Are the French Happy with the 35-Hour Workweek?

Author/Editor:

Marcello M. Estevão ; Filipa G Sa

Publication Date:

November 1, 2006

Electronic Access:

Free Full text (PDF file size is 341 KB).Use the free Adobe Acrobat Reader to view this PDF file

Disclaimer: This Working Paper should not be reported as representing the views of the IMF.The views expressed in this Working Paper are those of the author(s) and do not necessarily represent those of the IMF or IMF policy. Working Papers describe research in progress by the author(s) and are published to elicit comments and to further debate

Summary:

Legally mandated reductions in the workweek can be either a constraint on individuals' choice or a tool to coordinate individuals' preferences for lower work hours. We confront these two hypotheses by studying the consequences of the workweek reduction in France from 39 to 35 hours, which was first applied to large firms in 2000. Using the timing difference by firm size to set up a quasi-experiment and data from the French labor force survey, we show that the law constrained the choice of a significant number of individuals: dual-job holdings increased, some workers in large firms went to small firms where hours were not constrained, and others were replaced by cheaper, unemployed individuals as relative hourly wages increased in large firms. Employment of persons directly affected by the law declined, although the net effect on aggregate employment was not significant.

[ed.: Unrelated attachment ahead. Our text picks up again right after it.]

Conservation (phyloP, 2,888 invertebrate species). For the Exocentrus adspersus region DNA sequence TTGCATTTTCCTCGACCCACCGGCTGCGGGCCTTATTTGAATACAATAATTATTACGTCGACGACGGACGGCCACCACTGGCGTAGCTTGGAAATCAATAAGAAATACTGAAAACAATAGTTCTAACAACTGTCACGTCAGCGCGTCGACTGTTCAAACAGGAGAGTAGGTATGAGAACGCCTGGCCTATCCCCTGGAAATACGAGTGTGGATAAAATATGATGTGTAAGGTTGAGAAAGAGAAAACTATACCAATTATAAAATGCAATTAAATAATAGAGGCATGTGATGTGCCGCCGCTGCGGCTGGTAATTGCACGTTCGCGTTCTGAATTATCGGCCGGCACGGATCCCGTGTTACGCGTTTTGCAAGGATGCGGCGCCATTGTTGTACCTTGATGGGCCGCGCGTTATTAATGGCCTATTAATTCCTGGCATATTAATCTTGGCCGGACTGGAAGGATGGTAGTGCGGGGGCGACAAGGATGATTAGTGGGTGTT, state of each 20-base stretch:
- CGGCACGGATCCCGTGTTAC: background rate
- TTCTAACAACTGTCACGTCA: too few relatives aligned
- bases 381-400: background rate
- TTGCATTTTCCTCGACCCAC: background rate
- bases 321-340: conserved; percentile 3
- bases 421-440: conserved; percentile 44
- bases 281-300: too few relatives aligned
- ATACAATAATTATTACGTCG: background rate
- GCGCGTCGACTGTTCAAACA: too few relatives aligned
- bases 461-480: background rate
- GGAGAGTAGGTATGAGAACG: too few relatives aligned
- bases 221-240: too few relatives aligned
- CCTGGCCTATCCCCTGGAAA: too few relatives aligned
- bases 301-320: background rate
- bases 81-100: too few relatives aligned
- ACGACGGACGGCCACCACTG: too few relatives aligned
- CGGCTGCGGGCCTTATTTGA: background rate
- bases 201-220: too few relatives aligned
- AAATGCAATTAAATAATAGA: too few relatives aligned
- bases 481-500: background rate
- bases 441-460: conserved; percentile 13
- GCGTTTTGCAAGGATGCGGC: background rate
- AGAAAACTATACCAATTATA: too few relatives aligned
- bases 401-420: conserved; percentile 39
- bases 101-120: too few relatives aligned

Series:

Working Paper No. 06/251

Subject:

English

Publication Date:

November 1, 2006

ISBN/ISSN:

9781451865110/1018-5941

Stock No:

WPIEA2006251

Price:

$18.00 (Academic Rate:$18.00)

Format:

Paper

Pages:

24

Please address any questions about this title to publications@imf.org